Using a variant of complementary lithography, IBM has demonstrated the ability to pattern 29nm-pitch fins, which are etched onto a silicon-on-insulator (SOI) substrate. For DSA in general, IBM is using its own, in-house tools as well as conventional technology, said Kafai Lai, a senior scientist/engineer at IBM. “Our computational infrastructure basically builds upon conventional computational lithography platform. Many existing technical elements such as mask decomposition and coloring algorithms, model-based sub-resolution assist features (SRAF) and printable assist features (PRAF), source mask optimization (SMO), DSA optical proximity correction (DSA OPC), OPC verification, are still the building blocks of the DSA infrastructure. The optimum flow for DSA implementation depends on the feature types or the process layers of concern,” Lai said in a recent paper at SPIE.
“We have developed a set of computational lithography tools to enable us to evaluate the application of DSA to full-chip patterning. These toolsets involve new DSA-specific components such as DSA mask decomposition for guiding patterns, DSA-specific OPC or mask optimization and DSA-OPC verification. A fast DSA compact model is the backbone of these new CL components and we have reported such a fast DSA model for vias. A similar compact model for DSA L/S is under development now,” he added.
In any case, 1D layouts may enable DSA-friendly designs, but chipmakers must adhere to some rigid and restrictive design rules. “The designers will say I’m in left field, but I really think we need to spend more time working on the grid approach,” said Christopher Bencher, member of the technical staff at Applied Materials.
Using the 1D layout approach, memory makers could be the early adopters for DSA. For logic, Bencher and others have proposed a scheme that enables a sea of fins for use in future finFET designs. “For example, in the chemical epitaxy approach, you make holes everywhere to start with. Later, you will do a lithographic step, where you select which holes you want to keep and which ones you want to get rid of,” he said.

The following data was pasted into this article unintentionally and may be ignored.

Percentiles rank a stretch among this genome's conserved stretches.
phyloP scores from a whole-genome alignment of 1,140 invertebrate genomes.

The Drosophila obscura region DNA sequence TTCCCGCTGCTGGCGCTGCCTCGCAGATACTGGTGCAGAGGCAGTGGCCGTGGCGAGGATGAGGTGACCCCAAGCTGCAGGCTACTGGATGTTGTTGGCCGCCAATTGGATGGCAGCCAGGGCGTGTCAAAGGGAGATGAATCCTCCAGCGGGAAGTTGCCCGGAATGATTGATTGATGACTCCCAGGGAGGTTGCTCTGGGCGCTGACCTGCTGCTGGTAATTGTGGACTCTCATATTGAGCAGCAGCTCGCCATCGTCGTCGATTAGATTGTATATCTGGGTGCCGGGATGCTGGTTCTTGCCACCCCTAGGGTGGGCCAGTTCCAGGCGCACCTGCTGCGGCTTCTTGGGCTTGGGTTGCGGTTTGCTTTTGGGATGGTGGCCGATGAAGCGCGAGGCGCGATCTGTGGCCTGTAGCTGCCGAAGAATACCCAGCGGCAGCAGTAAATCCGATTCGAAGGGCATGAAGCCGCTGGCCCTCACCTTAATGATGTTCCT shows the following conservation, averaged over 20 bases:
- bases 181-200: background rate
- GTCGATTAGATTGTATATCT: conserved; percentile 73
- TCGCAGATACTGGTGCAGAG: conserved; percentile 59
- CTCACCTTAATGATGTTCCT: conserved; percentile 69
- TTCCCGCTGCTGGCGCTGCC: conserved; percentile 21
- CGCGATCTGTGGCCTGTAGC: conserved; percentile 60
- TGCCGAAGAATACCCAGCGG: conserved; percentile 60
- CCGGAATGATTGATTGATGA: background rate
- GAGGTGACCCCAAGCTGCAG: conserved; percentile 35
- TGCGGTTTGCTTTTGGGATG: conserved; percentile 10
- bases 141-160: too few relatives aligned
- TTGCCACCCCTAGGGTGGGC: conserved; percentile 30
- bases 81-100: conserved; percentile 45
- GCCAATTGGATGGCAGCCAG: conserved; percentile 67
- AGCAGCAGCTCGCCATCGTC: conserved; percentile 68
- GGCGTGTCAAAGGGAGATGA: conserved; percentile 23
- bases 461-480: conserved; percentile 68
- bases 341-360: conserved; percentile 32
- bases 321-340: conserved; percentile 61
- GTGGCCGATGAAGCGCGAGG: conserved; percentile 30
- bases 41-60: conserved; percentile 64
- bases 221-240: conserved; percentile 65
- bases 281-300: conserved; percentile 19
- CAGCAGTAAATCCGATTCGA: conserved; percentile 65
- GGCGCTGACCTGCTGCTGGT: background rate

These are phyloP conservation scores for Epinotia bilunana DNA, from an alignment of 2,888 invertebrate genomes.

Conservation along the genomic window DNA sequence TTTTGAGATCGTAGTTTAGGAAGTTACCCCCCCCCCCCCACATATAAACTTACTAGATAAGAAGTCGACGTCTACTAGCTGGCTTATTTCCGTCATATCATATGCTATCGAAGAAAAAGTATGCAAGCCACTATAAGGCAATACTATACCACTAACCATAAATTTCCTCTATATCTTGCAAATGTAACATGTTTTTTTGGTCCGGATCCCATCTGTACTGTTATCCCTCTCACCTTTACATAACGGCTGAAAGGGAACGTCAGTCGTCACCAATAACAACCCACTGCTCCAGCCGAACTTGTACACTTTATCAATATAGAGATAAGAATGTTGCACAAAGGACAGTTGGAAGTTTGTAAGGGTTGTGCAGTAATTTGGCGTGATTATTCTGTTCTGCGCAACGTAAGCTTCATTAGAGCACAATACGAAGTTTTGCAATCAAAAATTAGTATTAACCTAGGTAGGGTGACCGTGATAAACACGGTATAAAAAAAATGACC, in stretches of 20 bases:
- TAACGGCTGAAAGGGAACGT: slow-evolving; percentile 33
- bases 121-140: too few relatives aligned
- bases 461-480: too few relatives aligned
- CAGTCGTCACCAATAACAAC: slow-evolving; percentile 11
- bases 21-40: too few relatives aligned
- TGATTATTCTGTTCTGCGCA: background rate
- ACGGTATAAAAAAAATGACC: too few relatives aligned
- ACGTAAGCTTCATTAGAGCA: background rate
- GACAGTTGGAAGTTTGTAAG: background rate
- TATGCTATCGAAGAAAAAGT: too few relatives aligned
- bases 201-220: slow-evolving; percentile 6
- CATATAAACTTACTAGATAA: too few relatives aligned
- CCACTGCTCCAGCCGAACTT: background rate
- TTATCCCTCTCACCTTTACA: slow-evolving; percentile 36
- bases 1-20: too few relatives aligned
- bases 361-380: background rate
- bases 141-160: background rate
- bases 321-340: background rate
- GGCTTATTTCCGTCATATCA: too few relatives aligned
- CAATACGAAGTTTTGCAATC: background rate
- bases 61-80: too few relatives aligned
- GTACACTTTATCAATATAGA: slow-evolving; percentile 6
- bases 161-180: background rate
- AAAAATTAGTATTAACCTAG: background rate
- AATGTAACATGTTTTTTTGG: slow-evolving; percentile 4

The downside to this approach is the inability to obtain a good aerial image of the holes. Still, Bencher said the 1D layout approach has several advantages over the rival alphabet-soup method. In this approach, a designer has the ability to choose a collection of shapes to develop a design. “As you try and stuff more and more (shapes on a pattern), the amount of positional error starts to go up,” he added.
The 1D gridded array approach also has some challenges. “You have to demonstrate some form of self-aligned trimming,” said IBM’s Leibmann. “Otherwise, in tight pitch gratings, it’s not useful at all because you can’t customize it. There is also no tool with the overlay capability to actually map that selectively without either damaging the fins you want to keep or residuals from the fins you want to erase.”
For this and other reasons, it’s unclear if the foundry industry can deploy this methodology. “Gridded with ultra-regular designs won’t work for us,” said Richard Farrell, a principal engineer at GlobalFoundries. “The biggest problem is that we incur a 3% to 5% area penalty for a gridded design, which is something we can’t give up.”
In the 1D layout approach, the IC industry would still require a new class of tools from the established EDA companies or startups willing to take a gamble. “This is possible, but you have to have a dedicated group of people with some capital who are willing to think differently,” said GlobalFoundries’ Capodieci. “But if we just wait for the commercial opportunity to present itself, we will miss the boat.”
Working with Cadence, GlobalFoundries proposes Squish, a design-for-DSA methodology that appears to combine the alphabet-soup approach and today’s pattern matching/classification technology. “This is like doing a Google search,” Capodieci said. “We actually create artificial structures in which patterns can come together.”
For example, the Squish methodology can create 1,716 or so different configurations or representations for a proposed IC layout. “We have the tools we need for classifying geometric and physical designs,” he said. “In literally a few hours, we can analyze a full-chip layout.”
Once this or another methodology is proven viable, the next step is to actually design and make a chip using DSA. “The next challenge for the industry is to process a couple of layers of a processor core using DSA,” he said. “We need a call for action.”